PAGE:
Doreen Cummings is the Director of Services for Mainstay Supportive Housing. This series explores different topics related to finding the right supportive housing for your loved one with intellectual or developmental disabilities. This interview has been edited for length and clarity.
Much of the work planning and caring for children with developmental and intellectual disabilities falls on parents’ shoulders. At what point should that care transfer to siblings or other family members?
It’s very important from the beginning to nurture relationships between siblings, other family members and your loved one with a disability. Parents should be expressing their needs at every stage. I feel like that the most transparent way to do this is celebrating the joys, but also acknowledging the hardships. Parents should start this early on in their journey and not wait to include people in what we call the “circle of support”.
Every stage of life brings a different sort of labor. As you’re thinking about the long term, it’s crucial to talk about what that future is going to look like for siblings and other family members, or friends, and how they will be called upon for support.
What qualities should parents look for in the “circle of support” and who do you recommend they seek out?
It wouldn’t be difficult for parents to make a quick list of at least two or three people in their lives they want at that table. Certainly, the circle should include parents or stepparents, along with adult and teen siblings. Siblings need to be included, so they start thinking about the future and taking on some responsibility. Eventually, it’s the nieces and nephews of the adults with disabilities who will be called on to take over. Siblings are the longest lasting relationship in a family, however they age at the same time, so you have to think about the next generation. Nieces, nephews, aunts, uncles, and trusted friends. Consider those in your life who would be the right choice?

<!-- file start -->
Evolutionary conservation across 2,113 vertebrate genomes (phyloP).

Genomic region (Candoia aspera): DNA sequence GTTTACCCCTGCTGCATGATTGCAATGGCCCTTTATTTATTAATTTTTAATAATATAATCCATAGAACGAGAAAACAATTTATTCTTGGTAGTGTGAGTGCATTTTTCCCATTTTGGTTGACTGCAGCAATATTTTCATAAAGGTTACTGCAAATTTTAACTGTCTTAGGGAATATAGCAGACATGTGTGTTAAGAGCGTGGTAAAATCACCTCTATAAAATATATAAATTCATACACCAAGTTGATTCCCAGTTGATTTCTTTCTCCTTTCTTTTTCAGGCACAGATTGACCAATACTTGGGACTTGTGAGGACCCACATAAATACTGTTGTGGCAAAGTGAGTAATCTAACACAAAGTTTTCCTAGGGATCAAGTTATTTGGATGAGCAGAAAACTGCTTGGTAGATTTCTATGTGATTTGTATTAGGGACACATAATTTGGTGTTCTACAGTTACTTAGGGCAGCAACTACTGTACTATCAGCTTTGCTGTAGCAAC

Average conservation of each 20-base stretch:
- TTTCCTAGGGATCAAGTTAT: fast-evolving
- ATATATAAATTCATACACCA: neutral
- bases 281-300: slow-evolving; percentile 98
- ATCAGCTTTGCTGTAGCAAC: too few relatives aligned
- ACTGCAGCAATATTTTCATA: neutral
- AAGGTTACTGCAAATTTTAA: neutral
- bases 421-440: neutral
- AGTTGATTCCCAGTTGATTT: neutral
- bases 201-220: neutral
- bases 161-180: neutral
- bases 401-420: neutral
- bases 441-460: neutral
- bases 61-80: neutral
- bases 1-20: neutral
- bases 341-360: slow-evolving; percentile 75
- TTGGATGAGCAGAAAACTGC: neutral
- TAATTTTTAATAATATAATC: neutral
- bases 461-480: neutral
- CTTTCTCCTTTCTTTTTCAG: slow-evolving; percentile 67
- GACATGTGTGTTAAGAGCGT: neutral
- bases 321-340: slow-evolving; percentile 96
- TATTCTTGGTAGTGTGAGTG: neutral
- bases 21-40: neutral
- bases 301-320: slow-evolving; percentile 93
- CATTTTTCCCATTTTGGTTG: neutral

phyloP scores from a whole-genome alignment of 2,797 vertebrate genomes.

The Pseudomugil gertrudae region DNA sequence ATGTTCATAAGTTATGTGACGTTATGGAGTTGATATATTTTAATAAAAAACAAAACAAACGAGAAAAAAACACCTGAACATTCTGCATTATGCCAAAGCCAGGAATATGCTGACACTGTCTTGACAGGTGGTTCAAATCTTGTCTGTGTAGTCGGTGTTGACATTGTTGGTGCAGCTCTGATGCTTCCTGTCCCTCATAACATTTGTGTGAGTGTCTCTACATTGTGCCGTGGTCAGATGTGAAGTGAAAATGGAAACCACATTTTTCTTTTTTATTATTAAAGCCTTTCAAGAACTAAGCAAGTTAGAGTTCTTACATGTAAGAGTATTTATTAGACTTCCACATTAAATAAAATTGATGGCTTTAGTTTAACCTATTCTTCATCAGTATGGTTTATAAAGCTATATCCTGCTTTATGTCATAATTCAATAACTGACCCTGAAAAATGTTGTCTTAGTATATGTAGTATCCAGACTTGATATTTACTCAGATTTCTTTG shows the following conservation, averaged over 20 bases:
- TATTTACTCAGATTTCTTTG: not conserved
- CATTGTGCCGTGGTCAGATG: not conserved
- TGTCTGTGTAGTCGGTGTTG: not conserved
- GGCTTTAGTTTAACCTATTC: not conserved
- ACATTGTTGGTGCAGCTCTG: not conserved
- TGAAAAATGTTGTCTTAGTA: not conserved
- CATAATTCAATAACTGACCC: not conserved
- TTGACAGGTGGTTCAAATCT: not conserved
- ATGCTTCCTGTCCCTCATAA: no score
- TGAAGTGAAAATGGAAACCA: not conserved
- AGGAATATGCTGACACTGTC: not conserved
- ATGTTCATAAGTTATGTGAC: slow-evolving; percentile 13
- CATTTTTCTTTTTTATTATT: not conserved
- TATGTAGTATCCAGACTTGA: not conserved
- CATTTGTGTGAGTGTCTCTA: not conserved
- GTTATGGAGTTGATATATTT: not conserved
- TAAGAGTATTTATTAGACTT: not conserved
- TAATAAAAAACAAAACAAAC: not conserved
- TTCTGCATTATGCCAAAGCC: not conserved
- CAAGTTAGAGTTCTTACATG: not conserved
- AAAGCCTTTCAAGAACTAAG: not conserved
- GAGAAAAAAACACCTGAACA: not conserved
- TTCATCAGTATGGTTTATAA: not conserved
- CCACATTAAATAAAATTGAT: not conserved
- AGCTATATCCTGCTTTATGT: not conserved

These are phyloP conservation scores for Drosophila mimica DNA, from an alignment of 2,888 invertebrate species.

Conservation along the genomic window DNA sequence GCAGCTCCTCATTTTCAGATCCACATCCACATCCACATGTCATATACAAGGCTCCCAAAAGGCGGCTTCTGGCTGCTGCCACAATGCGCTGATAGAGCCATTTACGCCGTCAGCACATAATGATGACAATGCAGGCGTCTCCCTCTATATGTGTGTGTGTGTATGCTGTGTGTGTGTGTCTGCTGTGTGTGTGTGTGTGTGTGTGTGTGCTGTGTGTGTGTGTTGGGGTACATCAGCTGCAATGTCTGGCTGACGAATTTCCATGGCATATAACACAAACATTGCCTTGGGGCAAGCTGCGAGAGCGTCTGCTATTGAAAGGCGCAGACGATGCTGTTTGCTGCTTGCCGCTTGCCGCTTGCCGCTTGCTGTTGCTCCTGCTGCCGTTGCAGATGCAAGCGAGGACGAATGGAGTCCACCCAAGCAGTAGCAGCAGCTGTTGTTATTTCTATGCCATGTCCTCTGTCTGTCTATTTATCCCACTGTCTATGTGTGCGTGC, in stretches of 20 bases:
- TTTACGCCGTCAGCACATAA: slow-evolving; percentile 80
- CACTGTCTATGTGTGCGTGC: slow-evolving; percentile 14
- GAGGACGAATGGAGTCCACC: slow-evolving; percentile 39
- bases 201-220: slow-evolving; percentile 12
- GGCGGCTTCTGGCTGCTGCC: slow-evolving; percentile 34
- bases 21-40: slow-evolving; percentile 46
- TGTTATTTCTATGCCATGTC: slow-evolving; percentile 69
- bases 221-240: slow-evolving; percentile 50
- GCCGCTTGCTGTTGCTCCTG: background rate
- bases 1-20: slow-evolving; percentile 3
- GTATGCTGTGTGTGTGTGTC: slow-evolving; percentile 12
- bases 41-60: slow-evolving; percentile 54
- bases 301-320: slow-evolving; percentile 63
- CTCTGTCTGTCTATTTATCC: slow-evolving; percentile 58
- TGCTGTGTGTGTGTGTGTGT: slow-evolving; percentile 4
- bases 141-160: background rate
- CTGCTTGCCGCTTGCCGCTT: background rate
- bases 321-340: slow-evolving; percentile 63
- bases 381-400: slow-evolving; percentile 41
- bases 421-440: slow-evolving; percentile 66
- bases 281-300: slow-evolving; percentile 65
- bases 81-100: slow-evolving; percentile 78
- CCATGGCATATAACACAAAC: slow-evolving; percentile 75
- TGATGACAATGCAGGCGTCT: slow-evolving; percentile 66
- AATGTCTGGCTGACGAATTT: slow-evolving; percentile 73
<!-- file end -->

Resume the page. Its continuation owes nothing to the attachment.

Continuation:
Some families also choose to hire an attorney to act as a guardian should they not have an adequate circle of support to wrap around their loved ones.
There’s certainly a lot of fear and uncertainty for parents in terms of who is going to take care of their loved one when they cannot. What kind of emotional support do you recommend for families?
I am a big fan of counseling, and today you don’t even need to go in person. Many therapists are doing virtual work. There is a lot of choice out there in terms of finding just the right person for you. If you have a loved one with a disability therapy is a positive thing. I’d recommend it not only for parents, but also for your loved one with a disability. A good friend who you can laugh with and trust can be so beneficial. Finding respite is very important for you and your partner.
In many cases, if they’re not living at Mainstay or living with DDS or other agencies, they are likely living at home. So, make sure you are practicing self-care because you are in this for the long run.